The country's biosecurity authority is being given top marks for acting fast on the latest fruit fly discovery.
Biosecurity teams have been out setting traps and putting up signs after a male Queensland fruit fly was detected in Devonport, on Auckland's North Shore.
The Fruit Fly Council - which represents industry groups - says the Ministry for Primary Industries is moving quickly.
"Certainly from where we sit there's been good collaboration and communication going on," said spokesperson Stu Hutchings.
"They put people into the area very rapidly, and certainly made good public awareness."
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There has been criticism about the speed of the response to the find.
"I think the response has been a bit slow to be honest," National's North Shore MP Maggie Barry told Newshub.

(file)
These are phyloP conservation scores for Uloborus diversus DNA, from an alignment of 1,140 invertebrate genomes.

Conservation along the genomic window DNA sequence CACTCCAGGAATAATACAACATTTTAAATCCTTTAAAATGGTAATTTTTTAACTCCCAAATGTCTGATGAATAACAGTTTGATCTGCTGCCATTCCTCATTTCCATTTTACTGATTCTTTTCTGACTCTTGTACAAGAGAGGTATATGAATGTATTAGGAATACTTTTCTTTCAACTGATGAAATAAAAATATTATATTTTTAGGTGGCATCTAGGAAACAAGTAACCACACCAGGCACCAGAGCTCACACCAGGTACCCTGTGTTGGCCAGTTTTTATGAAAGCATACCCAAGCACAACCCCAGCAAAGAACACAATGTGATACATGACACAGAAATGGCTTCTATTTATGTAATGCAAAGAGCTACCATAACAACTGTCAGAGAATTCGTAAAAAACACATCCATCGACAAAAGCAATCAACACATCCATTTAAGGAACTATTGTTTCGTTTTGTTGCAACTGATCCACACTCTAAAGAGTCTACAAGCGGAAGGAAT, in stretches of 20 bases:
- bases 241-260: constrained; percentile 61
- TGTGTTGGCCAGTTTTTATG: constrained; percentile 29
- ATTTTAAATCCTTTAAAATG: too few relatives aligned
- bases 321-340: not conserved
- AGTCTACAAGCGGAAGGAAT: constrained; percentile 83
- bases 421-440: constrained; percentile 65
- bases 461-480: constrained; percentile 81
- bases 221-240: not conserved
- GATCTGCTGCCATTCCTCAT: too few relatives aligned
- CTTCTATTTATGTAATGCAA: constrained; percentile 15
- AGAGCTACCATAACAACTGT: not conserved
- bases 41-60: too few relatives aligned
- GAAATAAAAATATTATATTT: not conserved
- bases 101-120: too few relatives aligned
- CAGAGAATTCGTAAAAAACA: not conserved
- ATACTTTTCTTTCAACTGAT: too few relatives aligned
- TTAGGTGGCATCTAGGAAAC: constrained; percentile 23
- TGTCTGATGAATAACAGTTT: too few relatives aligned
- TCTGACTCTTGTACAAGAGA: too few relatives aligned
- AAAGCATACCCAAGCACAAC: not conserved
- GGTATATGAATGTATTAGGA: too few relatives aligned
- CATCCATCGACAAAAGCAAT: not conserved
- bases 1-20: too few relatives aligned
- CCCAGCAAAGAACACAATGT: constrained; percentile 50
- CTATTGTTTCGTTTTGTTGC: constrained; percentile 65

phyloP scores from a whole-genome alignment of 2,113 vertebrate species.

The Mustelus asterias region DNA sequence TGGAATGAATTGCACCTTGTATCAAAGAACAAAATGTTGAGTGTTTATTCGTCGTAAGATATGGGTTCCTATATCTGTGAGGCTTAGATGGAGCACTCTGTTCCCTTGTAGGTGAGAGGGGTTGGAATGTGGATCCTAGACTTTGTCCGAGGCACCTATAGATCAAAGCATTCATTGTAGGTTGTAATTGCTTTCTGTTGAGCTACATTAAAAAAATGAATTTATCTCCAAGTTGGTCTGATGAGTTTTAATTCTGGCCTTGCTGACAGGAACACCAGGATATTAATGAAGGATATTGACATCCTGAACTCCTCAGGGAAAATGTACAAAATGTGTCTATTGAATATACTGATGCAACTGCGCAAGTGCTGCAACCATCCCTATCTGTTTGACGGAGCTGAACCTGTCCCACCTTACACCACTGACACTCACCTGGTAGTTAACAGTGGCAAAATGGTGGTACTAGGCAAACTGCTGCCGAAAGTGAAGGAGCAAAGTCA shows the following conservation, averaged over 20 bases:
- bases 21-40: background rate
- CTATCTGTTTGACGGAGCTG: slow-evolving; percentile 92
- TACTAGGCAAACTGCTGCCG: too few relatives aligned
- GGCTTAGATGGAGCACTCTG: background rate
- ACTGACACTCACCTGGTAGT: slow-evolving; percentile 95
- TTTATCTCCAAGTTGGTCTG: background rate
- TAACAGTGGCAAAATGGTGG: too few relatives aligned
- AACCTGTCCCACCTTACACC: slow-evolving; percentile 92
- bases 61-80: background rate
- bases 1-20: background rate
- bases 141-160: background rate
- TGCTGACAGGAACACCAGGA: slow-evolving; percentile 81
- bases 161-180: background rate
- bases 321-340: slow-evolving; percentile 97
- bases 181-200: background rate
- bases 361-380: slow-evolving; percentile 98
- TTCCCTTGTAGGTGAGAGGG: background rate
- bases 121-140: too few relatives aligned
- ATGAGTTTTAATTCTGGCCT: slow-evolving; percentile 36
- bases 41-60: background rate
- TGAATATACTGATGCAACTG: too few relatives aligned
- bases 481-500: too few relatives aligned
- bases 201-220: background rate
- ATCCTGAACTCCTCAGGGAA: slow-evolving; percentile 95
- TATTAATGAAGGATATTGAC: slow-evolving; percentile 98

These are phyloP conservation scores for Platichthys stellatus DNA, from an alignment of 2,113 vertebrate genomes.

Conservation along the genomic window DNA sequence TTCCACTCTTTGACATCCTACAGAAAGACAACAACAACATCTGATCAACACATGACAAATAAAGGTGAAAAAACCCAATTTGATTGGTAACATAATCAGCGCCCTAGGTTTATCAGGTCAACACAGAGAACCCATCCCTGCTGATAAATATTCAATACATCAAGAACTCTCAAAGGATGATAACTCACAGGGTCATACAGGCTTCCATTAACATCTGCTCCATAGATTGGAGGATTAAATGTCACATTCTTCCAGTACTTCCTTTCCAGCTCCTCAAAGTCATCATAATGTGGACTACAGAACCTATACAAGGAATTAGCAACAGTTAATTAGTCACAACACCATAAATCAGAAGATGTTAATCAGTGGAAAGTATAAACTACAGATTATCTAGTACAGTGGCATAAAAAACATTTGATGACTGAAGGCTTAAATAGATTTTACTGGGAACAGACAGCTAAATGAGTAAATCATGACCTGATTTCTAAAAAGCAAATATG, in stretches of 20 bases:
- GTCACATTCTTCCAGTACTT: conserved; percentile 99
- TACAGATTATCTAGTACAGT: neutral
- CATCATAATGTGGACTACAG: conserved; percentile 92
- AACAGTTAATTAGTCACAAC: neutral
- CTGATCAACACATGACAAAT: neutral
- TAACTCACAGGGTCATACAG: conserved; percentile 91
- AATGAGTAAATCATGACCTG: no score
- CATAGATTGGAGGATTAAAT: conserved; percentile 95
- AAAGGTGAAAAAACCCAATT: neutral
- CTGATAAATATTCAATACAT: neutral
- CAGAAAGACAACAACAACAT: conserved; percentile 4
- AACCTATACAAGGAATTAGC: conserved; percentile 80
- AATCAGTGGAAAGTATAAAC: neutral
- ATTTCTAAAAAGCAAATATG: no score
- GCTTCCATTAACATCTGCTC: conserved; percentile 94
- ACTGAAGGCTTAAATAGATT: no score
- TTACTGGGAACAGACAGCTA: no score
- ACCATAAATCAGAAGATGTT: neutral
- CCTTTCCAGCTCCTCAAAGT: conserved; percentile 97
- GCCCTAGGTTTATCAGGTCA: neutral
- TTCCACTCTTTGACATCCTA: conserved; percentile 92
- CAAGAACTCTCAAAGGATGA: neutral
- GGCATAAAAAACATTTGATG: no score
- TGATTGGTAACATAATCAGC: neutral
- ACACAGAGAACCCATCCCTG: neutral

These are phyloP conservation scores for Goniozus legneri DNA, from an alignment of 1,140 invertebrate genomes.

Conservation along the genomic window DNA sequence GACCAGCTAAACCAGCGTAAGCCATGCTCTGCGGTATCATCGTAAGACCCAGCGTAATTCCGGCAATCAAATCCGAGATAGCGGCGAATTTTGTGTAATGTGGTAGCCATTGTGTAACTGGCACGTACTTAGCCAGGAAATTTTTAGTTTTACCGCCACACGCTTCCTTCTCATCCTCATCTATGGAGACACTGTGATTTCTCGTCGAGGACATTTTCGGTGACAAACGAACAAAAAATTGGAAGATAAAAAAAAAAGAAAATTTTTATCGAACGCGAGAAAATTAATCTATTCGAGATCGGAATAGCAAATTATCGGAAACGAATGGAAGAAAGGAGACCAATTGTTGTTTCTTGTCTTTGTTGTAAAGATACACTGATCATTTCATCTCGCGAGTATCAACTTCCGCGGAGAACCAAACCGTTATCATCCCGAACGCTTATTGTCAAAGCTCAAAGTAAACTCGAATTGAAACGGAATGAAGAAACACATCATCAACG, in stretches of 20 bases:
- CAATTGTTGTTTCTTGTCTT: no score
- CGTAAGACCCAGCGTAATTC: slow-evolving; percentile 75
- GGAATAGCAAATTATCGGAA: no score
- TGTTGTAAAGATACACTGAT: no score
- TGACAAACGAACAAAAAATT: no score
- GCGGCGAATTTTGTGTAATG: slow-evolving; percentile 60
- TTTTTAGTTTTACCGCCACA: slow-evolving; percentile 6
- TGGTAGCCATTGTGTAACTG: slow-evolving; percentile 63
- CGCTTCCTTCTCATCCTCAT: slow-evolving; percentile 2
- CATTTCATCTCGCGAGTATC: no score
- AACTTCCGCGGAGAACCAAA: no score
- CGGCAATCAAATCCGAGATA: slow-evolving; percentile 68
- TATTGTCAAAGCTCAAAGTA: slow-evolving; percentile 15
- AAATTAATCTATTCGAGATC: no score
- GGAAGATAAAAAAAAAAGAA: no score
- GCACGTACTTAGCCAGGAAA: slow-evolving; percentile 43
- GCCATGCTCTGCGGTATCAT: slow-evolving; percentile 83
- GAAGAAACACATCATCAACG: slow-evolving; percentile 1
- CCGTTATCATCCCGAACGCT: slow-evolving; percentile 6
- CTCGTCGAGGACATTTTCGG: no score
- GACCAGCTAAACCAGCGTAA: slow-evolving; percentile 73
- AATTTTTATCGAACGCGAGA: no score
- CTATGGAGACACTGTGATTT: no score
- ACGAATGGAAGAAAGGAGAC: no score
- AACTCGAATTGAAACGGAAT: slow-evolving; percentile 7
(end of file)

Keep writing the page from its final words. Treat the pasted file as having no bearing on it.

"As the local MP I would have hoped to have been informed that this was coming up so I could help spread the word."
Biosecurity Minister Damien O'Connor is expected to arrive in Devonport on Sunday afternoon, when MPI will give the latest update on the threat.
Mr Hutchings says everyone has a role to play in stopping its spread.
"This is one of the bigger biosecurity risks to horticulture in New Zealand. Having everybody be really aware of that and making sure they follow the rules - especially coming across the border - is really important."
A large field operation is underway - 35 biosecurity officials are out on the street, handing out leaflets and talking to locals, and 150 traps are being installed to catch any more if they're out there.
"If they do actually see any fruit fly eggs or larvae on any fruit that they cut up… [they should] contact the biosecurity team," said Mr Hutchings.